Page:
You can also follow us on Twitter, Facebook, and Instagram, where we are posting short excerpts from some of the hundreds of letters from people in solitary that we receive each month, many of them describing the terrifying realities of being locked down as the COVID-19 pandemic sweeps through prisons.
3. PHOTO REQUESTS FROM SOLITARY
Photo Requests from Solitary (PRFS) is an ongoing project that invites men and women held in long-term solitary confinement in U.S. prisons to request a photograph of anything at all, real or imagined, and then asks volunteers on the outside to make the image. The astonishing range of requests received to date provides an archive of the hopes, memories, and interests of people who live in extreme isolation, surrounded by gray walls. In addition to being sent to those who request them, serving as a form of direct support to people in isolation, the photos are also featured in exhibitions to help to bring the growing debate over the use of solitary confinement to a broad audience.
Initiated in 2009 by Tamms Year Ten, a grassroots coalition of artists, advocates, family members and men formerly incarcerated in Tamms Correctional Center in southern Illinois (which was shuttered in 2013 after years of opposition), the project is now a collaboration between founding artist and activist Laurie Jo Reynolds, artist and educator Jeanine Oleson, and Jean Casella of Solitary Watch (which also hosts the project). It has expanded to include California, New York, Pennsylvania, and New Jersey, and is actively seeking volunteers to fulfill requests.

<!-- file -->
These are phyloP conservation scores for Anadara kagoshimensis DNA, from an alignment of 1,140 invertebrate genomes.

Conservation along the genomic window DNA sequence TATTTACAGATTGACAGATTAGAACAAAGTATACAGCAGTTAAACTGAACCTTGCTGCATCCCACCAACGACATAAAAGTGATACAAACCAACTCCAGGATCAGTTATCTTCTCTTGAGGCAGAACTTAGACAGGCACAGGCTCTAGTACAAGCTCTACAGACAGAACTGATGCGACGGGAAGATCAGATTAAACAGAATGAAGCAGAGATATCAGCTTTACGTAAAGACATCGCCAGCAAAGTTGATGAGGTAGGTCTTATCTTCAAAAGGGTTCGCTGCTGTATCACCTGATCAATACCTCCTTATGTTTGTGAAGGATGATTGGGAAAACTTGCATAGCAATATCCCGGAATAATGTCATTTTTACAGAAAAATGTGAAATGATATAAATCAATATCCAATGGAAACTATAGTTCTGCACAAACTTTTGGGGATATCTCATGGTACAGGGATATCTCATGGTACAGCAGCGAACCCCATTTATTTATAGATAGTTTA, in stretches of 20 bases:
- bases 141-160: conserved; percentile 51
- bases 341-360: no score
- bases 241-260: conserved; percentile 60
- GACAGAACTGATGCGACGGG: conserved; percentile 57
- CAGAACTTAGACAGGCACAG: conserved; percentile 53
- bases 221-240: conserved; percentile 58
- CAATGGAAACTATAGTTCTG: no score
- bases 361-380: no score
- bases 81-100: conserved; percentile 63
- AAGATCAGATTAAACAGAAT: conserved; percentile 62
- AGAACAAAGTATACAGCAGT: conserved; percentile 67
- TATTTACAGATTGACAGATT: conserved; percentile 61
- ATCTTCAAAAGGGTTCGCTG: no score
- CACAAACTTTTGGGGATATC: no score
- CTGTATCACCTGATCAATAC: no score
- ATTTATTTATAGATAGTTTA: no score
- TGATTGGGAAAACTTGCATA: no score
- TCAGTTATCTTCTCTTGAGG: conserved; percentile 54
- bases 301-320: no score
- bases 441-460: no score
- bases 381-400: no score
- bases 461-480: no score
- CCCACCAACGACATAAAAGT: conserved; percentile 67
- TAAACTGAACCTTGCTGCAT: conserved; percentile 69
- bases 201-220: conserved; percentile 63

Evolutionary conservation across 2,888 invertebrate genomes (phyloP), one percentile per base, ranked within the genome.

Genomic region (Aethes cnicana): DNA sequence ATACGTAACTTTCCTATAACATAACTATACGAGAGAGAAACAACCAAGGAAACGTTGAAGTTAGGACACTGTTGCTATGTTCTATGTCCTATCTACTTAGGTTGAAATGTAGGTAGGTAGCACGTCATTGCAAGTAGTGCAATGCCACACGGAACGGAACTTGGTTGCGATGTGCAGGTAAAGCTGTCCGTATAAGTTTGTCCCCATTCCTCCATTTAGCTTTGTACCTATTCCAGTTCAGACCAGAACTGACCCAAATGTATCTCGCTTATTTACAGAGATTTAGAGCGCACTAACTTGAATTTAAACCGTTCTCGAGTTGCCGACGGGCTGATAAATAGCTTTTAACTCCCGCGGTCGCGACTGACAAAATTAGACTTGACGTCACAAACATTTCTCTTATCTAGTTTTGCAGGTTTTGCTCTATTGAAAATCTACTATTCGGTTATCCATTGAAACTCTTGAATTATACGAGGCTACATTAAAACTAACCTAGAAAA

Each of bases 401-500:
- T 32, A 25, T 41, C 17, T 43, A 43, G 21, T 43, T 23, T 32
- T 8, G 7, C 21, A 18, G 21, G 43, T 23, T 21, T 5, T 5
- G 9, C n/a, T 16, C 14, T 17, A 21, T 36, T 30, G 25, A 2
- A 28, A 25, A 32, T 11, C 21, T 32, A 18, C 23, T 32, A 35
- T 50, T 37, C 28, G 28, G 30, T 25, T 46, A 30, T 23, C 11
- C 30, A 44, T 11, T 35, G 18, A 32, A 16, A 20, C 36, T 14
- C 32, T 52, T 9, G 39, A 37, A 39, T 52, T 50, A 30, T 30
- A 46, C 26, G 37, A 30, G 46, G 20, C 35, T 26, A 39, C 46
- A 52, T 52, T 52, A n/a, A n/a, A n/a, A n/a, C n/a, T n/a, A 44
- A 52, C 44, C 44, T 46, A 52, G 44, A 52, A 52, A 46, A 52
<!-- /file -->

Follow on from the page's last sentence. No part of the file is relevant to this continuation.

You can view all of the hundreds of requests and photos received to date on our website, photorequestsfromsolitary.org. If you are interested in filling a request, please use the “Open” filter to view all unfulfilled requests, choose a request, and upload your photos. You can also follow us on Instagram, Facebook, and Twitter at @Photos2Solitary to stay updated.
PLEASE ALSO CONSIDER SUPPORTING THE WORK OF SOLITARY WATCH
Today is the last day of a rare mid-year fundraising appeal, as we join other producers of independent, public-service, mission-driven journalism for #GivingNewsDay. This kind of journalism, already under attack from the highest levels of power, also faces new economic hardships brought on by the coronavirus–just at the time it is needed most.
Solitary Watch is no exception. Working remotely from our homes (as we always have, to avoid overhead!) we have managed to bring you the first account of how widespread prison lockdowns and quarantines are forcing hundreds of thousands of incarcerated people in solitary confinement, as well as the first article on how those who protest their conditions or try to communicate their plight to the public are silenced and punished with solitary. In addition, our commentary in The Guardian warned, early on, of how COVID-19 would decimate local jails, which were already deadly places before the virus hit. Like so much of what happens behind prison walls, much of the suffering and death wrought by COVID-19 are being hidden from public view, so the work of Solitary Watch is more crucial than ever.
As always, this work depends in large part upon the generosity of our donors. For those fortunate enough to be surviving the pandemic without financial hardship, we hope you will consider making a tax-deductible donation today.